Ottawa, ON – November 12, 2020 | Startup Canada is delighted to partner with the Embassy of Israel to further promote, celebrate and educate the startup community on the importance of women entrepreneurship globally. This partnership will be delivered through the Startup Canada Women Entrepreneurs Program which supports women entrepreneurs, particularly those from marginalized backgrounds, to start and scale thriving businesses.
The program, running from November to March, launched with a digital round table featuring high profile entrepreneurs from Canada and Israel. The round table discussion focused on identifying key barriers to supporting women entrepreneurs in both countries and establishing strategies to reduce these barriers. Each month, 10 high profile women entrepreneurs from Canada and Israel will discuss and workshop the main take-aways from the initial round table. Their final findings and project outcomes will be shared during Startup Canada’s International Women’s Day program.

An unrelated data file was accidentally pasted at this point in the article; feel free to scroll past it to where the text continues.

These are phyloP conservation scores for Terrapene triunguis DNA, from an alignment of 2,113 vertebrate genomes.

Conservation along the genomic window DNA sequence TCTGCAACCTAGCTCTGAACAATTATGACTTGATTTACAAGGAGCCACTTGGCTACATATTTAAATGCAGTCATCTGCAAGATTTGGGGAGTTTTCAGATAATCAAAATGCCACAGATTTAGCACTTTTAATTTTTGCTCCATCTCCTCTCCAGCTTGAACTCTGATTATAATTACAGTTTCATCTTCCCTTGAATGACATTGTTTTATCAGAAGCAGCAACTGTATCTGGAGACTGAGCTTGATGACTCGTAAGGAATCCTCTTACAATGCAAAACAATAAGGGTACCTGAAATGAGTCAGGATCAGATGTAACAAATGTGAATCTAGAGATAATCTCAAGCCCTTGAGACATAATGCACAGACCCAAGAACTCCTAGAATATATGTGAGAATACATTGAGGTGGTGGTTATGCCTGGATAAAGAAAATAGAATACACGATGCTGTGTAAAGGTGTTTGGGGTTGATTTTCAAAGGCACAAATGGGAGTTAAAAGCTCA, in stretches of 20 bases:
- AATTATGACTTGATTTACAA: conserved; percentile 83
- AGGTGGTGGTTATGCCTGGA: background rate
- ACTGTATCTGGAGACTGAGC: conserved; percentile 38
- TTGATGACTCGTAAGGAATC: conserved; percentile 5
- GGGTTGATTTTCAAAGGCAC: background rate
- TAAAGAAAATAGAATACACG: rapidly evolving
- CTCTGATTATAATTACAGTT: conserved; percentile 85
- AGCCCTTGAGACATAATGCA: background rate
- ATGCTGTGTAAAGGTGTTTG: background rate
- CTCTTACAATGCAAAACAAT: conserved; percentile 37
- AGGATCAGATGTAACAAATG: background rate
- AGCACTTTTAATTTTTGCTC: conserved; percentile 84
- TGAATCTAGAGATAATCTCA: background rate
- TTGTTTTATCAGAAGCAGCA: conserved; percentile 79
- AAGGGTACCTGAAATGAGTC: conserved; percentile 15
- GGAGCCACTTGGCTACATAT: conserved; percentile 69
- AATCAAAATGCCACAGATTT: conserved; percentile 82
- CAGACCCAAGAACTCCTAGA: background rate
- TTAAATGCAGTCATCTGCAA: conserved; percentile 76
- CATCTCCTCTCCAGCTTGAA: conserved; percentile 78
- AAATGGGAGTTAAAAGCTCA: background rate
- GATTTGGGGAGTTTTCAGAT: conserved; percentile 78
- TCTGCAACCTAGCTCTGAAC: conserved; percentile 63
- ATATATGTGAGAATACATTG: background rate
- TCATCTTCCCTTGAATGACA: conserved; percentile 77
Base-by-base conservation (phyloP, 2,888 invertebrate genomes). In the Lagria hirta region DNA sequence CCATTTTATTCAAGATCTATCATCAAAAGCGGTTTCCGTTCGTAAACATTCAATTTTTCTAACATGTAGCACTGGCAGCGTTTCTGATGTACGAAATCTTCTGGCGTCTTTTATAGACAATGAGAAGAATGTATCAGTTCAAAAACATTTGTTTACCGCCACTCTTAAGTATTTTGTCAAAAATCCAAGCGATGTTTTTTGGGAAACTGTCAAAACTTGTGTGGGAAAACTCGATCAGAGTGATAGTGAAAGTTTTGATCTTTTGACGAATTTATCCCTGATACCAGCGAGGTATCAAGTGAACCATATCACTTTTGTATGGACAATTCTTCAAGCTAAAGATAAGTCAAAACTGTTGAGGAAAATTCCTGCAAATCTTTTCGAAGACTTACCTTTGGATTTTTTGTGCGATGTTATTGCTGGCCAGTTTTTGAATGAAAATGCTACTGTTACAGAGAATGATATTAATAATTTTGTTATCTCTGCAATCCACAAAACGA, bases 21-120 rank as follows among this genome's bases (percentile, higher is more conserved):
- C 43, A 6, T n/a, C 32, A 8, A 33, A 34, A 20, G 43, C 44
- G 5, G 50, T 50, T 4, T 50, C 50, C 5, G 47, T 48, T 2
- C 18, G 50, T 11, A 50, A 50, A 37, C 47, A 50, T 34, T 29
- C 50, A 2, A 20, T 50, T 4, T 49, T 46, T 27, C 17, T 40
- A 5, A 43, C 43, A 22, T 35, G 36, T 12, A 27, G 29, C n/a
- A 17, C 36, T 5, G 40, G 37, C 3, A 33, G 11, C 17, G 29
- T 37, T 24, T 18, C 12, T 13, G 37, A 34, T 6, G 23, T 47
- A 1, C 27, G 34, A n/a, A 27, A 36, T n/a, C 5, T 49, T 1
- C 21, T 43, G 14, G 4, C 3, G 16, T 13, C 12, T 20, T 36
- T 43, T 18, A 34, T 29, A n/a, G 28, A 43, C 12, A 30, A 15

Quotes from Roundtable Panelists and Guests:
“Every barrier for women that is attached to a statistic is amplified in rural communities. Whether it is income, health care, internet access, whatever the statistic is, I can tell you it is going to be worse in a rural community for women. Being a part of this project is really important for me for this reason. Entrepreneurship itself is a vehicle for change and a mindset of growth. If we approach this discussion understanding that frustration is just raw material for entrepreneurs, we will be able to solve some of the problems we are talking about.” – Mary Doyle, Founder of Rural On Purpose.
“There are a lot of barriers in my community. I think there is an overused narrative of activism and anti-racism surrounding black women and Indigenous women. When you are so focused on that side of things, there isn’t a lot of room to focus on entrepreneurship. As a result of these systemic barriers, a lot of black or Indigenous entrepreneurs have not been able to expand their teams or their businesses.” – Yamila Franco, Co-Founder of Nyoka Design Labs.